Some thoughts toward definition of evil:
We do all kinds of bad things, and we mostly act from mixed motives. Sometimes we wrong a person because we’re careless or ignorant or obtuse. Other times we wrong a person intentionally, but the motive is selfish. Someone robs a store because he wants the money to buy drugs. But sometimes (some of us, anyway) wrong a person just because we want to wrong that person, even though there is not “gain” for us. Iago in Othello. If the person robbing the store then shoots the owner “just for fun,” that seems to me the paradigm of evil.
Evil in this sense, I think, is always intentional, though it need not be consciously so. The evildoer may well have some rationalization or justification and thus maintain a state of denial. But the rationalization does not really explain the action. Robbing the store “makes sense” because the person believes the money will benefit himself; shooting the owner “for fun” does not make sense this way. In the first case, the malice follows from the benefit; in the second, the “benefit” follows from the malice.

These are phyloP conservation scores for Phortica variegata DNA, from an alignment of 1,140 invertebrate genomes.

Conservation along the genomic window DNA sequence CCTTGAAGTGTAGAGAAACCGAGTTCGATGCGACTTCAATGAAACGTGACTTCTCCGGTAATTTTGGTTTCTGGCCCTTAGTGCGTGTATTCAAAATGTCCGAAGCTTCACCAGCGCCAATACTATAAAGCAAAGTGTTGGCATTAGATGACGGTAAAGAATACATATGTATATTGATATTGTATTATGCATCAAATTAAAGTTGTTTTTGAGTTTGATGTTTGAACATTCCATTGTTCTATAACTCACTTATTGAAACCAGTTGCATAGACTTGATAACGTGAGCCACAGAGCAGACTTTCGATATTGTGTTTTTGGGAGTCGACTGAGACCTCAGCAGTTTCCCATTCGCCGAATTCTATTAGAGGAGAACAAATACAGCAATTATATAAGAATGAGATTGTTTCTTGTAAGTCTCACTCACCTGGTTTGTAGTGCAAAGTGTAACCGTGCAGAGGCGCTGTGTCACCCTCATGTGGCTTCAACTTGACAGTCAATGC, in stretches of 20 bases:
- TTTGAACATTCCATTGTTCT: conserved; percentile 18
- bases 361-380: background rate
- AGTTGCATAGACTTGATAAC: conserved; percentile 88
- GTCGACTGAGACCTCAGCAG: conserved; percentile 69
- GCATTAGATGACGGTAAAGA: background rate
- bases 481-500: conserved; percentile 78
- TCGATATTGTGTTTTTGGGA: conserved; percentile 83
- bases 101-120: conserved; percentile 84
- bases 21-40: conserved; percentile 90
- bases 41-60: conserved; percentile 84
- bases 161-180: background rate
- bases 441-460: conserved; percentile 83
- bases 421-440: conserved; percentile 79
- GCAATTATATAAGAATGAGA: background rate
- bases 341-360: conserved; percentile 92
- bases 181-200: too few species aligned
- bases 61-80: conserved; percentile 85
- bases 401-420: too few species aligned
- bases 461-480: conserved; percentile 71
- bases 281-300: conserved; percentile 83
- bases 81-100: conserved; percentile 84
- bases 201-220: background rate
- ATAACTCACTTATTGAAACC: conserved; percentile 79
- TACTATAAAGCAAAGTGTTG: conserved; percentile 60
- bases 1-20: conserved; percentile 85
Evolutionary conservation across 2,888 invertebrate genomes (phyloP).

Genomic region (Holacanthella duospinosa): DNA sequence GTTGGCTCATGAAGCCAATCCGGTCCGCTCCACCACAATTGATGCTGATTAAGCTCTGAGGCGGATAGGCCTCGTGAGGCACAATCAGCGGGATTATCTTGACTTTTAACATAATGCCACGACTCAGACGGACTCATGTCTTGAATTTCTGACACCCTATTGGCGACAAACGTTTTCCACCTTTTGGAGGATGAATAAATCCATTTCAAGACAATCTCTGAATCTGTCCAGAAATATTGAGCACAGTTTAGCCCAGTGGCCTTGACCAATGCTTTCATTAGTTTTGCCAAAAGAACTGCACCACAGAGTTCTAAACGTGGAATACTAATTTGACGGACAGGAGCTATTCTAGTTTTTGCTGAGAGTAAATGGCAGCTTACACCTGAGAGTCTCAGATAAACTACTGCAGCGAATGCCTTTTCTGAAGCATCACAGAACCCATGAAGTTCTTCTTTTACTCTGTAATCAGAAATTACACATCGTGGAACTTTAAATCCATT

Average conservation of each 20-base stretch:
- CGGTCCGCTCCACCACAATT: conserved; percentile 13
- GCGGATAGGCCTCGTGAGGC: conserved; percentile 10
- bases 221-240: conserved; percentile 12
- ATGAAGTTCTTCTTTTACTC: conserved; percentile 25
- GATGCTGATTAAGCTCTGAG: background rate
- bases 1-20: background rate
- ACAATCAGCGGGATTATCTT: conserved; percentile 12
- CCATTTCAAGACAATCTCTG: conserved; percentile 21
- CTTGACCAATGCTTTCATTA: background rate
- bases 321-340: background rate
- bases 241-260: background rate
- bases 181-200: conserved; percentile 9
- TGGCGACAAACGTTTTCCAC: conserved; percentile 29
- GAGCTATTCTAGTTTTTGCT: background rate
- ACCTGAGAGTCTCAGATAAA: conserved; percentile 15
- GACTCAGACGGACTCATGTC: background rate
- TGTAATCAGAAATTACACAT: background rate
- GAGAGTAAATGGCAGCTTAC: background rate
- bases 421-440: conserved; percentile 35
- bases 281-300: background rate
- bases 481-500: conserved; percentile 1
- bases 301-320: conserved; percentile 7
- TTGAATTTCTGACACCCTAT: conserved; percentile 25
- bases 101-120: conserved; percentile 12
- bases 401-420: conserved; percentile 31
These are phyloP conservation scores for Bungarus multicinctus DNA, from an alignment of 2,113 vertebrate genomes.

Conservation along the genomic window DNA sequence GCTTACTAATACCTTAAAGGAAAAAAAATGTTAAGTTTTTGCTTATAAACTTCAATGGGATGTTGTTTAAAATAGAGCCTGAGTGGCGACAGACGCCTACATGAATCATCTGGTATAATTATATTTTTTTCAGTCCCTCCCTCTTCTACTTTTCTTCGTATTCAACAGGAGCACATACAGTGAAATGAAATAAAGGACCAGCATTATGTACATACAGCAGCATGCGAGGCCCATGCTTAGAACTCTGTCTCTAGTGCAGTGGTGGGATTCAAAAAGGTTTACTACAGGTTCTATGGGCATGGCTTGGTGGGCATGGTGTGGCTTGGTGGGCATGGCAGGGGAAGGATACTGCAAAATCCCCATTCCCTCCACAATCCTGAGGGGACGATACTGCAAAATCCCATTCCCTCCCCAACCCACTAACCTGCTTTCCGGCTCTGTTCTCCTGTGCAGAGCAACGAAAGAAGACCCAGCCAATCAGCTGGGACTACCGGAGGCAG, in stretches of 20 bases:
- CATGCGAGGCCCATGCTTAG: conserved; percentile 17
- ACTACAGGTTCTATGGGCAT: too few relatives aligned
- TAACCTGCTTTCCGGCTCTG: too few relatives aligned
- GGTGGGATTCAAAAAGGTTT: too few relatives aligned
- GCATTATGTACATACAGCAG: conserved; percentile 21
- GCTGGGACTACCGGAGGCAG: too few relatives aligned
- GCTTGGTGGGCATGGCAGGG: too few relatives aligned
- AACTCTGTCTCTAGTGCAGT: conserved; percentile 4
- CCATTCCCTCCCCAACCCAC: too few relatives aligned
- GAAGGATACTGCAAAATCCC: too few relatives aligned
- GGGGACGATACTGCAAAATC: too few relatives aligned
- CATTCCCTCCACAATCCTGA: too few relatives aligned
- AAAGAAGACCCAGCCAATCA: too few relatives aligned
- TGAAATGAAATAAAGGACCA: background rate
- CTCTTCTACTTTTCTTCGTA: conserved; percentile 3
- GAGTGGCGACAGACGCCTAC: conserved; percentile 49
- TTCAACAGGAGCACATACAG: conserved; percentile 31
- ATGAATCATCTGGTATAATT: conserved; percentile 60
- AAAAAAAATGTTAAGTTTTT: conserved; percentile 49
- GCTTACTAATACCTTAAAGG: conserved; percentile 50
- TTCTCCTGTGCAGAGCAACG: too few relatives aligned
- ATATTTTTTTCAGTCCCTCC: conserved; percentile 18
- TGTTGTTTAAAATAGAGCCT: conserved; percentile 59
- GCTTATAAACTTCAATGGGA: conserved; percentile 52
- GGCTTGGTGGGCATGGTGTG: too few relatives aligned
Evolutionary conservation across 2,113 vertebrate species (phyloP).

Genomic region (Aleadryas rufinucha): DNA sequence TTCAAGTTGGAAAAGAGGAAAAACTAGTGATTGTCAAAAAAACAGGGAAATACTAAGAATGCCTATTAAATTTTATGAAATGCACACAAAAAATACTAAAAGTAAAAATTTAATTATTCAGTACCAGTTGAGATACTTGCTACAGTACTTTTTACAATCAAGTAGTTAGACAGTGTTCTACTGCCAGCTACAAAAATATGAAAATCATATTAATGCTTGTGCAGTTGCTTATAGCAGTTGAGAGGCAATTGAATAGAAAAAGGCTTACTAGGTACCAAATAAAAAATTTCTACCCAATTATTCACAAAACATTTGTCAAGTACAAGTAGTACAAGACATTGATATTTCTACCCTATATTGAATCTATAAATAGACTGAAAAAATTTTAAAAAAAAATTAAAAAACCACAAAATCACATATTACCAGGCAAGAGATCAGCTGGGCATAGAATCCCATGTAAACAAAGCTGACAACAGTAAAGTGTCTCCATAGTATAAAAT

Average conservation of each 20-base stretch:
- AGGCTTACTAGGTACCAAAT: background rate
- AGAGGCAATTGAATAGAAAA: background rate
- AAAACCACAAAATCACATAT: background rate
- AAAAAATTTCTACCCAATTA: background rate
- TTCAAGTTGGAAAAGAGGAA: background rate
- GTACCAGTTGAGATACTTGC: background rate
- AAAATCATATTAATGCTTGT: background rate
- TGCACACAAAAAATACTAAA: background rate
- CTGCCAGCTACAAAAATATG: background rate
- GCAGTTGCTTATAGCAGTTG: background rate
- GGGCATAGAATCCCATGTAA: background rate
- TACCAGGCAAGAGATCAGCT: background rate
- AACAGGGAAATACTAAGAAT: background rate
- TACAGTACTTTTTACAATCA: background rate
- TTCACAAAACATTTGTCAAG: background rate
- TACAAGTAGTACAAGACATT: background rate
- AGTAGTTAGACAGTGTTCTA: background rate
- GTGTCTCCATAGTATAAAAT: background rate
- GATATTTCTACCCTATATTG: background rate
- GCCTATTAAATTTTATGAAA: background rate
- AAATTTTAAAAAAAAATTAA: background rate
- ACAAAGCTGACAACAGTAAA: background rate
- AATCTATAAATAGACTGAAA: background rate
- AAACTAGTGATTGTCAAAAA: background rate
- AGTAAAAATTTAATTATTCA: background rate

I think Butler’s refutation of psychological egoism follows a similar logic. The psychological egoist says I do the altruistic act because I get pleasure from it. But, says Butler, concern for the other is primary. I don’t have concern for the other because I get pleasure from it. I get pleasure from it because I have concern for the other. (At least that’s how I remember Butler’s argument going.)
I thing wrong acts can have different degrees of evil, depending on other motivation and character. The mobster who cold-heartedly extorts money from the store owner seems more evil than the druggie who desperately robs the store owner, though the “objective wrongness” — the harm imposed — is the same in both cases. (For quibblers: granted, there are subtle differences in the harm imposed.)
Anyway, these are some of the thoughts behind my comment on Meg’s story. I hope the philosophical discussion neither detracts nor distracts from the sadness of the story.